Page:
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Conversation with a Motorcycle Cop

So, I stopped to get gas the other day and ended up in a conversation with a motorcycle cop. or I should say, motorcycle policeman or motor officer. I’m not sure if a cop is considered a derogatory term anymore or not. If it is, I am apologizing to all the policemen out there right now because I have huge respect for all policemen.

Okay now that that’s out of the way, here’s what happened. I had finished getting gas when California Highway Patrol Motorcycle Officer pulled in and parked next to me on his BMW, outfitted with all the police goodies. I suddenly had a dilemma. My '06 wide glide has essentially straight pipes. Actually, I have replaced the screaming Eagle exhaust pipes with Thunder City baffles which are simply a flat fender washer welded inside the center of the baffle. They are really loud. (I like loud pipes, but that’s a conversation for another day.) In short, I was paranoid about starting up my motorcycle and leaving because I didn’t want to get an equipment violation of the loud pipes, so, I struck up a conversation, and here’s how it went.

We exchanged the “Hi, how's it going?” blah, blah, blah, and I asked him,

Q: So, at the end of the day are you more of a motorcycle rider or a policeman?

A: Hmmm, that’s a tough one. Every day there’s so much going on that I never think about the motorcycle much. I just know that if I have a headache at the end of the day it was a really intense day. If I had any weather like hail or rain, I start thinking about the motorcycle. I guess I would have to say I’m a policeman first and a motorcycle rider second. I don’t ride on my off time, but I do have a dirt bike at home, and I go out occasionally on it.

Q: How about your safety gear? I see you have a three-quarter helmet, why not wear a full-face helmet?

A: I wouldn’t mind a full-face helmet but that three-quarter helmet is department regulation. The CHP has done some studies on full-face helmets, and they are reluctant to standardize on a full-face helmet based upon the public’s reaction to this helmet.

Q: Oh, OK, I get it. The CHP does not want the Robocop look?

A: Yes, that’s it. have you seen (he mentions a nearby community Police Department) wearing full-face helmets with the blue face shield? Those guys really have the Robocop look. but it’s more than just the look that the CHP is concerned about. The attitude is that an open-face helmet allows better communication with the public in general.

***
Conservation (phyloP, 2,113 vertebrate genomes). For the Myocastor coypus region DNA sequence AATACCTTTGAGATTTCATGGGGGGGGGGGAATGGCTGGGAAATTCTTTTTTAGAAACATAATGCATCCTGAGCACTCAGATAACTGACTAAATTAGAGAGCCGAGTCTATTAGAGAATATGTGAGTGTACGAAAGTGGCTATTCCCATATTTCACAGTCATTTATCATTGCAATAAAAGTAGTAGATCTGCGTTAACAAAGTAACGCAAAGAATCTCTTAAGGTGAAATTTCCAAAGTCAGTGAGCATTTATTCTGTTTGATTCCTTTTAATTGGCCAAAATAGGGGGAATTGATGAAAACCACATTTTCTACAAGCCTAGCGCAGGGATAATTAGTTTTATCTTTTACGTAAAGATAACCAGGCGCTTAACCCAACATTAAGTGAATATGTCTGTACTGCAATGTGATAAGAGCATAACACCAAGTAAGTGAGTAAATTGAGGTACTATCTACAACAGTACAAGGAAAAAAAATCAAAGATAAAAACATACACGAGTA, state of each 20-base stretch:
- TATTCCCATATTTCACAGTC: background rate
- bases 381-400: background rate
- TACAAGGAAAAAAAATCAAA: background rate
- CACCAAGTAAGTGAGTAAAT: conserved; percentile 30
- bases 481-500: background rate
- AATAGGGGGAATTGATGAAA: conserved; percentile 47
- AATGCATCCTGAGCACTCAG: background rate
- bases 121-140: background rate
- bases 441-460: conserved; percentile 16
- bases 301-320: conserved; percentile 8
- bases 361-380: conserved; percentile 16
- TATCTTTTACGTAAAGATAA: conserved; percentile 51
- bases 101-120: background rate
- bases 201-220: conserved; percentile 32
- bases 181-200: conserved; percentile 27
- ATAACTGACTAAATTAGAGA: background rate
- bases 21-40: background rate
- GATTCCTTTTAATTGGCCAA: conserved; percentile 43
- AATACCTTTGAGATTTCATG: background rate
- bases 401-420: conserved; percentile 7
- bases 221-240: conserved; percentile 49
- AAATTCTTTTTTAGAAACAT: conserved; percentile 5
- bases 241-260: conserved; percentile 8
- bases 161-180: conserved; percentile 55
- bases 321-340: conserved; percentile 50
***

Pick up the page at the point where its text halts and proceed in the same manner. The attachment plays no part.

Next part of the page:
Q: A motorcycle officer once told me that he defined an excellent rider as a rider who could do their whole shift and never put their feet on the ground. How do you define an excellent rider?

A: I define an excellent rider as one who does not fall down very often (He laughs.). We received refresher motorcycle rider training every 90 days. That refresher training tends to keep us really focused on what we are doing on the motorcycle.

He went on to tell me about a time when he fell, 15 years ago, at high speed, on the Los Angeles freeways. He said he was going really fast, about 85 mph, enroute to an emergency call, when he went down. He said he went down on the shoulder next to the center divider and somehow his motorcycle continued forward while he went over the divider and rolled in the fast Lane in the oncoming traffic. He rolled over a couple of lanes without being hit and a tractor-trailer truck saw him and slammed on the brakes. The truck was in the middle of a jackknife stop as he rolled under the trailer. The only thing that hit him was a piece of metal under the trailer which smacked his helmet hard enough to crack it and knocked him unconscious. He ended up with a slight concussion but no other injuries. And as he told me this story, I could see that he was reliving the crash as he told the story. It was quite dramatic.

Q: I changed the subject. I think I saw a woman motorcycle cop the other day. Do you have a female motorcycle policeman?

A: Yes, we do. We must in our department, and I think down in LA they have 8 or 9 female motorcycle officers.

I could have stayed and talked to him for another couple of hours, but he got a radio call, gave me a smile, jumped on his BMW, and blasted off.

In this blog, I write about equipment and rider safety. It is awfully hard for me to imagine trying to be a policeman on a motorcycle doing a policeman’s job. Like I said at the beginning of this post, I have an enormous amount of respect for these officers of the law.